A commonplace argument among Catholic apologists, whenever the topic of sola scriptura arises, is that without an authority external to the Bible, one can not know which books belong in the Bible in the first place. No Protestant would argue that the table of contents is infallible, and yet somehow one must know that Galatians belongs in the Bible but not the Epistle to the Laodiceans, the Gospel of Luke but not the Gospel of Philip.
Protestant apologist Stephen Wolfe, in “A Short Defense of Sola Scriptura,” tries to sidestep this problem by arguing that sola scriptura, as a doctrinal principle, is subsequent to the process of codification. The Church had authority for a time (to tell us what books belong in the Bible) but it ceased to exist once the canon was closed.
The doctrine of sola scriptura is not about a list of books, but the principle that all doctrine must come from scripture. In other words, all doctrine must come from a certain type of revelation, namely, inscripturated divine communication. The codification of the canon as a list of books is subsequent to the receiving of texts as scripture, not prior to it; and saying that the rule of faith is contained in the sixty-six book canon of scripture presupposes this codification as subsequent.
All this bears a striking similarity to a point which Dr. James White has made before, most notably in his 1997 debate with Gerry Matatics. In that debate he said that sola scriptura is a “normative condition” of the church that does not exist “during times of enscripturation.” It only shows up when the canon is closed. The anonymous “TurretinFan” made the same point in a more recent debate with William Albrecht, when he said that sola scriptura is “what we do with the Bible once we have the Bible.”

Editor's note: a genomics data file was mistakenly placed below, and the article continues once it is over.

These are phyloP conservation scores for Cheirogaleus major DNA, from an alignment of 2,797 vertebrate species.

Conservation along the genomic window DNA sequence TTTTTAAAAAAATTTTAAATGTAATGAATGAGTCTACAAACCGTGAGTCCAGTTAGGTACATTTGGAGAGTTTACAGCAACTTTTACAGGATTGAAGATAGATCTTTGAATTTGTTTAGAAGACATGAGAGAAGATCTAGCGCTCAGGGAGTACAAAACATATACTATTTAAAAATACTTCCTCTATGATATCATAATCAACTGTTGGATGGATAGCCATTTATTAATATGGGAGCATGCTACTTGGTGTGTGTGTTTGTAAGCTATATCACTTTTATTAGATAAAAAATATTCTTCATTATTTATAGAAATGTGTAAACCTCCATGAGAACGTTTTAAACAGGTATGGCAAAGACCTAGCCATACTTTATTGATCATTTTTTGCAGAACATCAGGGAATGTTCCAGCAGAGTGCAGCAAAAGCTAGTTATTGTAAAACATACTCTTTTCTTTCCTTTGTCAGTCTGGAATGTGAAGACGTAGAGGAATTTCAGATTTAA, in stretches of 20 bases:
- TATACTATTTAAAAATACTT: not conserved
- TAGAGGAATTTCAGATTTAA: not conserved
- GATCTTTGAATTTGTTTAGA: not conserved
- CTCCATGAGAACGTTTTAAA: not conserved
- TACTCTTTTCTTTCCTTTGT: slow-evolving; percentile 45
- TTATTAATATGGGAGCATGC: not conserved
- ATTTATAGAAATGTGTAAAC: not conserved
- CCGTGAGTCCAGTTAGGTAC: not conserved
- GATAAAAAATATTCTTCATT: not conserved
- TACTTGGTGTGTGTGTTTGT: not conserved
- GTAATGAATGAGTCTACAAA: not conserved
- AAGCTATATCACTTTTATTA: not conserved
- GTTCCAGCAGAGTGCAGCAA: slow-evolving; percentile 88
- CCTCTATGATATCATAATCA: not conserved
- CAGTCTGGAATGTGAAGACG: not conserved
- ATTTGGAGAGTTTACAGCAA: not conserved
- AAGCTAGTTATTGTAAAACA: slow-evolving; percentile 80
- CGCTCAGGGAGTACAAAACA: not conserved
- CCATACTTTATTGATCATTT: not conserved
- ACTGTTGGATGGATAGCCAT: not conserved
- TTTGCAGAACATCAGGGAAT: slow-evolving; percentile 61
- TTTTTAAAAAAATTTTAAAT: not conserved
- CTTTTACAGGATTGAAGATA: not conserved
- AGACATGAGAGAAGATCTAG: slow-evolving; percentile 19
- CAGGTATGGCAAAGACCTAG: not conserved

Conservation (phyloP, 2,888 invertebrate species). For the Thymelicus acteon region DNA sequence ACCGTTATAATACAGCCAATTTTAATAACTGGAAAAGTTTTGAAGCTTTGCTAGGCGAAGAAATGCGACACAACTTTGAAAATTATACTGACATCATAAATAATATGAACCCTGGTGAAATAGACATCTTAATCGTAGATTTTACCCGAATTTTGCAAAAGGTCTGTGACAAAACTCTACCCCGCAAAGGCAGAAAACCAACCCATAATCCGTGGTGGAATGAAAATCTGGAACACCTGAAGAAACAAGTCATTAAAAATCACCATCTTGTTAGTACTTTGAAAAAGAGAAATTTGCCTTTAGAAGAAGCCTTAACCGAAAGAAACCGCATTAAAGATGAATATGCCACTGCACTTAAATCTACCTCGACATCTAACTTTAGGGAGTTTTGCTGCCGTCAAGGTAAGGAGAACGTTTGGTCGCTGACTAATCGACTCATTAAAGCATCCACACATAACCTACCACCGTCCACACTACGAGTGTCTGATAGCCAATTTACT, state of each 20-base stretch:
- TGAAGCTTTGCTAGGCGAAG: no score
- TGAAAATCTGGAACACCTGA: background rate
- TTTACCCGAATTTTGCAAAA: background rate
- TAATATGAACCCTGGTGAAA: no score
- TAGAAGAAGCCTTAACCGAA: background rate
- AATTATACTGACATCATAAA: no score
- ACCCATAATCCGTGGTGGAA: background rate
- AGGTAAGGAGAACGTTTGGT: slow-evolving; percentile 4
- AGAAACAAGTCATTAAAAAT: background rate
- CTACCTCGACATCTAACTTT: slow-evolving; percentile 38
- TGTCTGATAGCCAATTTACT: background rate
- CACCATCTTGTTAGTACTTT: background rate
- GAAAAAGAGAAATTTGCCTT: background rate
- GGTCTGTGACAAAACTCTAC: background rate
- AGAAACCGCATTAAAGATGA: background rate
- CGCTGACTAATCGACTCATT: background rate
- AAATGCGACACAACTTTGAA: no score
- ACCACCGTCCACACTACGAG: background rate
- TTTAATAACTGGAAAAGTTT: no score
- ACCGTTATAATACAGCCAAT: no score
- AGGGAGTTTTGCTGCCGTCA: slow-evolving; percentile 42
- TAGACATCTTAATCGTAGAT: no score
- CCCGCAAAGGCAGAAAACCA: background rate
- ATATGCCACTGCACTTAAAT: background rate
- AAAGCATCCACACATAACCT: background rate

It’s a clever argument, to be sure. It tries to get around the fact that the Church must first tell us what the canon is, by saying that sola scriptura did not exist then anyway. The canon needed to be written first. Then it needed to be codified. But then, once all that was done, sola scriptura took over and we did not need these external authorities any longer.
The problem with that argument is that it leaves at least four things unexplained.
1. If that were true, what about the many Christians who could not read?
Even Reformed scholar Michael J. Kruger concedes that the literacy rate among Christians in the early centuries of the church was somewhere between ten and fifteen percent. How can sola scriptura function if such large numbers can’t even read the Bible in the first place and must rely on other authorities to tell them what it says and how it is to be understood?
2. If that were true, why would God not have told us about sola scriptura somewhere in the biblical text?
You don’t find any passage in the Bible that says we are to be governed by the Bible alone. Instead, we find texts, like 1 Tim. 3:15, that tell us about the authority of the Church.
3. If that were true, why do we not hear about it in the Church Fathers?
Instead, we find people like Ignatius of Antioch telling us, “You make sure you listen to the bishop.” Why did we have to wait for James White to tell us that sola scriptura took over when apostolic authority left off? For when I pressed him on it, Dr. White was not able to tell me of one single person, before himself, who made that point. Now Reformed apologists all ape something Dr. White said in 1997 only when Mr. Matatics forced him to concede that the apostles did not practice sola scriptura.
4. If that were true, why was the Church wrong about the number of books in the canon for 1200 years?
For all that time, Christians thought that Baruch was canonical scripture. For all that time, they thought that Tobit was the inspired word of God. If the Church had the authority to recognize what books were in the canon, how did they get it wrong, and why was Martin Luther the first to figure that out? Where in the Bible did Martin Luther learn that Wisdom shouldn’t be in the Bible? If, once the canon is settled, we’re supposed to follow scripture alone, how is it that scripture gets removed from scripture?
Unless there are satisfactory answers to questions such as these, Protestant attempts to defend sola scriptura will only create more problems than they solve.